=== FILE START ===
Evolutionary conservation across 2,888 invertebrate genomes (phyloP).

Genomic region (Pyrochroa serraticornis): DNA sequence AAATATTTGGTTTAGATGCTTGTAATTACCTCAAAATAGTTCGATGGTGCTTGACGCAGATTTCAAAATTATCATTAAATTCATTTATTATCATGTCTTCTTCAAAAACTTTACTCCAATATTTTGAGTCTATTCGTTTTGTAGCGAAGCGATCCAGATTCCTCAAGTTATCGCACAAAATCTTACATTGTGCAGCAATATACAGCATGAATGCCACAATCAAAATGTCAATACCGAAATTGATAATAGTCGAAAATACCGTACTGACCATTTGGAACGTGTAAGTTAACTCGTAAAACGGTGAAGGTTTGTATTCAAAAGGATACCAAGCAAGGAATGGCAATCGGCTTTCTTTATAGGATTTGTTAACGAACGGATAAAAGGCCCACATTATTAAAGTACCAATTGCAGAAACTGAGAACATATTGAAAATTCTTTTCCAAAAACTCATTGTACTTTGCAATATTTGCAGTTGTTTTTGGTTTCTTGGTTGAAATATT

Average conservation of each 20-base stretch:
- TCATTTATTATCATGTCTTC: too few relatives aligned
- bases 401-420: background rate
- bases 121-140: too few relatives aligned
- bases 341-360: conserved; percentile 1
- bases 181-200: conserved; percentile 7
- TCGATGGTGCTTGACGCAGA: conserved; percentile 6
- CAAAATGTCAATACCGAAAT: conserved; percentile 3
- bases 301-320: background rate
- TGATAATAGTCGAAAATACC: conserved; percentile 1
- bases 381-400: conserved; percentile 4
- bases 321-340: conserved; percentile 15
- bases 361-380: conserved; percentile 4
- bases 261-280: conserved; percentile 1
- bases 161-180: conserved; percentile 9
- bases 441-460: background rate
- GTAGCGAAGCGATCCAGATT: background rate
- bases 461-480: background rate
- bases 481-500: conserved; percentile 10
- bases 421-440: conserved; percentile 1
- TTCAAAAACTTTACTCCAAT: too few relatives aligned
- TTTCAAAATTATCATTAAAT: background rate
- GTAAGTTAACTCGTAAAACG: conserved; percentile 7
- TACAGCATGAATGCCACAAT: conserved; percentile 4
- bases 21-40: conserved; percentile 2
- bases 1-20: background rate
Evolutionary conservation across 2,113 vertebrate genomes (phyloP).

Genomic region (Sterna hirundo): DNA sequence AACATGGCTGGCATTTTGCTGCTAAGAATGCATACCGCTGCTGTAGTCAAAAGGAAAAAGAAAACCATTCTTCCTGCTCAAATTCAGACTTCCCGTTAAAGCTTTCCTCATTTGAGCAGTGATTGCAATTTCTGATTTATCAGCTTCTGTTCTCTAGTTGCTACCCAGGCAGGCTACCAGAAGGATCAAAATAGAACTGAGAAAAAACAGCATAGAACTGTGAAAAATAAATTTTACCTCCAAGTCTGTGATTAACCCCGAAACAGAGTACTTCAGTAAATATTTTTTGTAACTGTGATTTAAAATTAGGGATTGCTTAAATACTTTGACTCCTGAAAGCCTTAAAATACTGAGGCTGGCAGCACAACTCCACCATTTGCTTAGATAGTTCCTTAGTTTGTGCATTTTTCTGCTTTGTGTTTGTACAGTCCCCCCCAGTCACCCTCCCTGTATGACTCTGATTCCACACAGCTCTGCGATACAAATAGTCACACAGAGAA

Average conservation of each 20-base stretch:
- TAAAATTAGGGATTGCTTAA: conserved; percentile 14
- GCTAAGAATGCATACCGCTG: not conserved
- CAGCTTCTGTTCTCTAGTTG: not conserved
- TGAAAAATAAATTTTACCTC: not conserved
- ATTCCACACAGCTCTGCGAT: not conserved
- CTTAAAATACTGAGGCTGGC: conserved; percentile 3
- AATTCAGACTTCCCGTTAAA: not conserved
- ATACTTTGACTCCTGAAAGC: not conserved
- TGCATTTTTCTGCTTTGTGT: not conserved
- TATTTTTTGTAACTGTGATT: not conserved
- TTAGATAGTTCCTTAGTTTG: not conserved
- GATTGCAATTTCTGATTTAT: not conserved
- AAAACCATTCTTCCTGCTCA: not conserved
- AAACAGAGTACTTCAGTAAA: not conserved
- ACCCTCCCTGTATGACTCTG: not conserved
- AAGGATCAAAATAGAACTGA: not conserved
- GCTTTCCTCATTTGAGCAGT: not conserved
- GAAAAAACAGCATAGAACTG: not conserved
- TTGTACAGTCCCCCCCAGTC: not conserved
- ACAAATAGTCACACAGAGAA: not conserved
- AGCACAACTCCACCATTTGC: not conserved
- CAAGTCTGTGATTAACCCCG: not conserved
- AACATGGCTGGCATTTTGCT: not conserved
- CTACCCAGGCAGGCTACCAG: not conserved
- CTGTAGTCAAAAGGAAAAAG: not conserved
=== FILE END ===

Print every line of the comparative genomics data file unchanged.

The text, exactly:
Evolutionary conservation across 2,888 invertebrate genomes (phyloP).

Genomic region (Pyrochroa serraticornis): DNA sequence AAATATTTGGTTTAGATGCTTGTAATTACCTCAAAATAGTTCGATGGTGCTTGACGCAGATTTCAAAATTATCATTAAATTCATTTATTATCATGTCTTCTTCAAAAACTTTACTCCAATATTTTGAGTCTATTCGTTTTGTAGCGAAGCGATCCAGATTCCTCAAGTTATCGCACAAAATCTTACATTGTGCAGCAATATACAGCATGAATGCCACAATCAAAATGTCAATACCGAAATTGATAATAGTCGAAAATACCGTACTGACCATTTGGAACGTGTAAGTTAACTCGTAAAACGGTGAAGGTTTGTATTCAAAAGGATACCAAGCAAGGAATGGCAATCGGCTTTCTTTATAGGATTTGTTAACGAACGGATAAAAGGCCCACATTATTAAAGTACCAATTGCAGAAACTGAGAACATATTGAAAATTCTTTTCCAAAAACTCATTGTACTTTGCAATATTTGCAGTTGTTTTTGGTTTCTTGGTTGAAATATT

Average conservation of each 20-base stretch:
- TCATTTATTATCATGTCTTC: too few relatives aligned
- bases 401-420: background rate
- bases 121-140: too few relatives aligned
- bases 341-360: conserved; percentile 1
- bases 181-200: conserved; percentile 7
- TCGATGGTGCTTGACGCAGA: conserved; percentile 6
- CAAAATGTCAATACCGAAAT: conserved; percentile 3
- bases 301-320: background rate
- TGATAATAGTCGAAAATACC: conserved; percentile 1
- bases 381-400: conserved; percentile 4
- bases 321-340: conserved; percentile 15
- bases 361-380: conserved; percentile 4
- bases 261-280: conserved; percentile 1
- bases 161-180: conserved; percentile 9
- bases 441-460: background rate
- GTAGCGAAGCGATCCAGATT: background rate
- bases 461-480: background rate
- bases 481-500: conserved; percentile 10
- bases 421-440: conserved; percentile 1
- TTCAAAAACTTTACTCCAAT: too few relatives aligned
- TTTCAAAATTATCATTAAAT: background rate
- GTAAGTTAACTCGTAAAACG: conserved; percentile 7
- TACAGCATGAATGCCACAAT: conserved; percentile 4
- bases 21-40: conserved; percentile 2
- bases 1-20: background rate
Evolutionary conservation across 2,113 vertebrate genomes (phyloP).

Genomic region (Sterna hirundo): DNA sequence AACATGGCTGGCATTTTGCTGCTAAGAATGCATACCGCTGCTGTAGTCAAAAGGAAAAAGAAAACCATTCTTCCTGCTCAAATTCAGACTTCCCGTTAAAGCTTTCCTCATTTGAGCAGTGATTGCAATTTCTGATTTATCAGCTTCTGTTCTCTAGTTGCTACCCAGGCAGGCTACCAGAAGGATCAAAATAGAACTGAGAAAAAACAGCATAGAACTGTGAAAAATAAATTTTACCTCCAAGTCTGTGATTAACCCCGAAACAGAGTACTTCAGTAAATATTTTTTGTAACTGTGATTTAAAATTAGGGATTGCTTAAATACTTTGACTCCTGAAAGCCTTAAAATACTGAGGCTGGCAGCACAACTCCACCATTTGCTTAGATAGTTCCTTAGTTTGTGCATTTTTCTGCTTTGTGTTTGTACAGTCCCCCCCAGTCACCCTCCCTGTATGACTCTGATTCCACACAGCTCTGCGATACAAATAGTCACACAGAGAA

Average conservation of each 20-base stretch:
- TAAAATTAGGGATTGCTTAA: conserved; percentile 14
- GCTAAGAATGCATACCGCTG: not conserved
- CAGCTTCTGTTCTCTAGTTG: not conserved
- TGAAAAATAAATTTTACCTC: not conserved
- ATTCCACACAGCTCTGCGAT: not conserved
- CTTAAAATACTGAGGCTGGC: conserved; percentile 3
- AATTCAGACTTCCCGTTAAA: not conserved
- ATACTTTGACTCCTGAAAGC: not conserved
- TGCATTTTTCTGCTTTGTGT: not conserved
- TATTTTTTGTAACTGTGATT: not conserved
- TTAGATAGTTCCTTAGTTTG: not conserved
- GATTGCAATTTCTGATTTAT: not conserved
- AAAACCATTCTTCCTGCTCA: not conserved
- AAACAGAGTACTTCAGTAAA: not conserved
- ACCCTCCCTGTATGACTCTG: not conserved
- AAGGATCAAAATAGAACTGA: not conserved
- GCTTTCCTCATTTGAGCAGT: not conserved
- GAAAAAACAGCATAGAACTG: not conserved
- TTGTACAGTCCCCCCCAGTC: not conserved
- ACAAATAGTCACACAGAGAA: not conserved
- AGCACAACTCCACCATTTGC: not conserved
- CAAGTCTGTGATTAACCCCG: not conserved
- AACATGGCTGGCATTTTGCT: not conserved
- CTACCCAGGCAGGCTACCAG: not conserved
- CTGTAGTCAAAAGGAAAAAG: not conserved